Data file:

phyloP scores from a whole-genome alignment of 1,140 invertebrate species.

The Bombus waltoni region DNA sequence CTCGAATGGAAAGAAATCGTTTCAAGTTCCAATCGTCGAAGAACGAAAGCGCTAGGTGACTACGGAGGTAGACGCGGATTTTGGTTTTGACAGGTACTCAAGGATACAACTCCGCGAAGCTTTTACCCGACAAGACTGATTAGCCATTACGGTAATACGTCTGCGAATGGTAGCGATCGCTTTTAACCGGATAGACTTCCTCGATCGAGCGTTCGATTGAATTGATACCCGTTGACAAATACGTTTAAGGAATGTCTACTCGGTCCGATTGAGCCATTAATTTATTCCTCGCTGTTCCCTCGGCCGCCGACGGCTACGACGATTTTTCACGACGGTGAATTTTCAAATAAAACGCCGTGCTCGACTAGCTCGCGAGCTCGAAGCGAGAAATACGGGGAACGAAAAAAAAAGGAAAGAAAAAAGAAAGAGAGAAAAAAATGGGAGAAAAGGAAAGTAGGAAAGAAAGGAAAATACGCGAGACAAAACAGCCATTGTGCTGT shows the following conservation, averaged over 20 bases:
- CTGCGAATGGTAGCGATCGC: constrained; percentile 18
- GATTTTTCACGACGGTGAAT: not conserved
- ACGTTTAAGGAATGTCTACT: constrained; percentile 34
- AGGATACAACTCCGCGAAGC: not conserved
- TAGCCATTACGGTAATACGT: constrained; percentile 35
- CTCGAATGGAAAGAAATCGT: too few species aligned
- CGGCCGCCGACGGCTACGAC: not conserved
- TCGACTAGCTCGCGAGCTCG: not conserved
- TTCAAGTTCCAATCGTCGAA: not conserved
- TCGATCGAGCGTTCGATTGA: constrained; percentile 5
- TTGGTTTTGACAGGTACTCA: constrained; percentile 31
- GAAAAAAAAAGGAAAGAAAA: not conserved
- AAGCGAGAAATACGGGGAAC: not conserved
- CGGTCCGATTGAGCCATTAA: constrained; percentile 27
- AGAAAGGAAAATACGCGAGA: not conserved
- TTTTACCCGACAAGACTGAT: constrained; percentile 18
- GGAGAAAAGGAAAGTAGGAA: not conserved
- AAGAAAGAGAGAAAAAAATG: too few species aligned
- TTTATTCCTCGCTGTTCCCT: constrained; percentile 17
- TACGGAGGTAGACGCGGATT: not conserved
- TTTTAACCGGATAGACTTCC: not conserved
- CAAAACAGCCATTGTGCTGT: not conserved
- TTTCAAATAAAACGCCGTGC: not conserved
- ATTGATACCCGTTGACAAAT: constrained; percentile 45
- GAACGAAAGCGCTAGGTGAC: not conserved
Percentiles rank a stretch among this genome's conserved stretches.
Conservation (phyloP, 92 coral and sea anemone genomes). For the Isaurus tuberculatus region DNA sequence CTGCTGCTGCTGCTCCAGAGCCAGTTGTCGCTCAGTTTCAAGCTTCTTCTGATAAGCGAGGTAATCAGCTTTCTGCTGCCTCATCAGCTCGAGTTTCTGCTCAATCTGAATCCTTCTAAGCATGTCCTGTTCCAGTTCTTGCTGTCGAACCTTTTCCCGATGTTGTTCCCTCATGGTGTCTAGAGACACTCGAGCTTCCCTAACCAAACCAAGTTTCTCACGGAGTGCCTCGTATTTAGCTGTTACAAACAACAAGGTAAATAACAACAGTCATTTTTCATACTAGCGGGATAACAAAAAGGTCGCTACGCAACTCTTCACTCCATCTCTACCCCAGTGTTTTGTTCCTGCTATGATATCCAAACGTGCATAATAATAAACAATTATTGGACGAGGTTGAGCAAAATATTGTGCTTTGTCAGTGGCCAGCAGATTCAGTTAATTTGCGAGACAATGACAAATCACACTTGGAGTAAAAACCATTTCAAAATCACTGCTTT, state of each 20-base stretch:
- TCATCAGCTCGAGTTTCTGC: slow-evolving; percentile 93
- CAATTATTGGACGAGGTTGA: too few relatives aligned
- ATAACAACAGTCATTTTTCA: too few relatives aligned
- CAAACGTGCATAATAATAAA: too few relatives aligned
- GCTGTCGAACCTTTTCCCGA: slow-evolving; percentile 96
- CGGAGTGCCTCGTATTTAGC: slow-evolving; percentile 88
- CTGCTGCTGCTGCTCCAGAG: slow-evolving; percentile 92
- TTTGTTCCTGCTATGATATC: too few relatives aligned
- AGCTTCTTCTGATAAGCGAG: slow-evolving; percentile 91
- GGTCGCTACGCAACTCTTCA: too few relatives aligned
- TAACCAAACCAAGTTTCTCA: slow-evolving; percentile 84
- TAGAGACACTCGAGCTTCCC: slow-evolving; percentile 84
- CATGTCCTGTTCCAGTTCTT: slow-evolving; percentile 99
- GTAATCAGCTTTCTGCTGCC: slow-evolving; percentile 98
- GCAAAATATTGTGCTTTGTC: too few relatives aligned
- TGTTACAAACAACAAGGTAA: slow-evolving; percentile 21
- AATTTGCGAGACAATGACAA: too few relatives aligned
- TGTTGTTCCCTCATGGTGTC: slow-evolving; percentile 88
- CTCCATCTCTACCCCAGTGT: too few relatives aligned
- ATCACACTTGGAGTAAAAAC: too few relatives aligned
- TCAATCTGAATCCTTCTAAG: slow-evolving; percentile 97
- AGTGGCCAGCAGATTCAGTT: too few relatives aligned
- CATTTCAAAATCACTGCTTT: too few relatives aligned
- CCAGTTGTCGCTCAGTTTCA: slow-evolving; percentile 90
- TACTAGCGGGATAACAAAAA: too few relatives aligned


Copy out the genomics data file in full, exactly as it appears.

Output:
phyloP scores from a whole-genome alignment of 1,140 invertebrate species.

The Bombus waltoni region DNA sequence CTCGAATGGAAAGAAATCGTTTCAAGTTCCAATCGTCGAAGAACGAAAGCGCTAGGTGACTACGGAGGTAGACGCGGATTTTGGTTTTGACAGGTACTCAAGGATACAACTCCGCGAAGCTTTTACCCGACAAGACTGATTAGCCATTACGGTAATACGTCTGCGAATGGTAGCGATCGCTTTTAACCGGATAGACTTCCTCGATCGAGCGTTCGATTGAATTGATACCCGTTGACAAATACGTTTAAGGAATGTCTACTCGGTCCGATTGAGCCATTAATTTATTCCTCGCTGTTCCCTCGGCCGCCGACGGCTACGACGATTTTTCACGACGGTGAATTTTCAAATAAAACGCCGTGCTCGACTAGCTCGCGAGCTCGAAGCGAGAAATACGGGGAACGAAAAAAAAAGGAAAGAAAAAAGAAAGAGAGAAAAAAATGGGAGAAAAGGAAAGTAGGAAAGAAAGGAAAATACGCGAGACAAAACAGCCATTGTGCTGT shows the following conservation, averaged over 20 bases:
- CTGCGAATGGTAGCGATCGC: constrained; percentile 18
- GATTTTTCACGACGGTGAAT: not conserved
- ACGTTTAAGGAATGTCTACT: constrained; percentile 34
- AGGATACAACTCCGCGAAGC: not conserved
- TAGCCATTACGGTAATACGT: constrained; percentile 35
- CTCGAATGGAAAGAAATCGT: too few species aligned
- CGGCCGCCGACGGCTACGAC: not conserved
- TCGACTAGCTCGCGAGCTCG: not conserved
- TTCAAGTTCCAATCGTCGAA: not conserved
- TCGATCGAGCGTTCGATTGA: constrained; percentile 5
- TTGGTTTTGACAGGTACTCA: constrained; percentile 31
- GAAAAAAAAAGGAAAGAAAA: not conserved
- AAGCGAGAAATACGGGGAAC: not conserved
- CGGTCCGATTGAGCCATTAA: constrained; percentile 27
- AGAAAGGAAAATACGCGAGA: not conserved
- TTTTACCCGACAAGACTGAT: constrained; percentile 18
- GGAGAAAAGGAAAGTAGGAA: not conserved
- AAGAAAGAGAGAAAAAAATG: too few species aligned
- TTTATTCCTCGCTGTTCCCT: constrained; percentile 17
- TACGGAGGTAGACGCGGATT: not conserved
- TTTTAACCGGATAGACTTCC: not conserved
- CAAAACAGCCATTGTGCTGT: not conserved
- TTTCAAATAAAACGCCGTGC: not conserved
- ATTGATACCCGTTGACAAAT: constrained; percentile 45
- GAACGAAAGCGCTAGGTGAC: not conserved
Percentiles rank a stretch among this genome's conserved stretches.
Conservation (phyloP, 92 coral and sea anemone genomes). For the Isaurus tuberculatus region DNA sequence CTGCTGCTGCTGCTCCAGAGCCAGTTGTCGCTCAGTTTCAAGCTTCTTCTGATAAGCGAGGTAATCAGCTTTCTGCTGCCTCATCAGCTCGAGTTTCTGCTCAATCTGAATCCTTCTAAGCATGTCCTGTTCCAGTTCTTGCTGTCGAACCTTTTCCCGATGTTGTTCCCTCATGGTGTCTAGAGACACTCGAGCTTCCCTAACCAAACCAAGTTTCTCACGGAGTGCCTCGTATTTAGCTGTTACAAACAACAAGGTAAATAACAACAGTCATTTTTCATACTAGCGGGATAACAAAAAGGTCGCTACGCAACTCTTCACTCCATCTCTACCCCAGTGTTTTGTTCCTGCTATGATATCCAAACGTGCATAATAATAAACAATTATTGGACGAGGTTGAGCAAAATATTGTGCTTTGTCAGTGGCCAGCAGATTCAGTTAATTTGCGAGACAATGACAAATCACACTTGGAGTAAAAACCATTTCAAAATCACTGCTTT, state of each 20-base stretch:
- TCATCAGCTCGAGTTTCTGC: slow-evolving; percentile 93
- CAATTATTGGACGAGGTTGA: too few relatives aligned
- ATAACAACAGTCATTTTTCA: too few relatives aligned
- CAAACGTGCATAATAATAAA: too few relatives aligned
- GCTGTCGAACCTTTTCCCGA: slow-evolving; percentile 96
- CGGAGTGCCTCGTATTTAGC: slow-evolving; percentile 88
- CTGCTGCTGCTGCTCCAGAG: slow-evolving; percentile 92
- TTTGTTCCTGCTATGATATC: too few relatives aligned
- AGCTTCTTCTGATAAGCGAG: slow-evolving; percentile 91
- GGTCGCTACGCAACTCTTCA: too few relatives aligned
- TAACCAAACCAAGTTTCTCA: slow-evolving; percentile 84
- TAGAGACACTCGAGCTTCCC: slow-evolving; percentile 84
- CATGTCCTGTTCCAGTTCTT: slow-evolving; percentile 99
- GTAATCAGCTTTCTGCTGCC: slow-evolving; percentile 98
- GCAAAATATTGTGCTTTGTC: too few relatives aligned
- TGTTACAAACAACAAGGTAA: slow-evolving; percentile 21
- AATTTGCGAGACAATGACAA: too few relatives aligned
- TGTTGTTCCCTCATGGTGTC: slow-evolving; percentile 88
- CTCCATCTCTACCCCAGTGT: too few relatives aligned
- ATCACACTTGGAGTAAAAAC: too few relatives aligned
- TCAATCTGAATCCTTCTAAG: slow-evolving; percentile 97
- AGTGGCCAGCAGATTCAGTT: too few relatives aligned
- CATTTCAAAATCACTGCTTT: too few relatives aligned
- CCAGTTGTCGCTCAGTTTCA: slow-evolving; percentile 90
- TACTAGCGGGATAACAAAAA: too few relatives aligned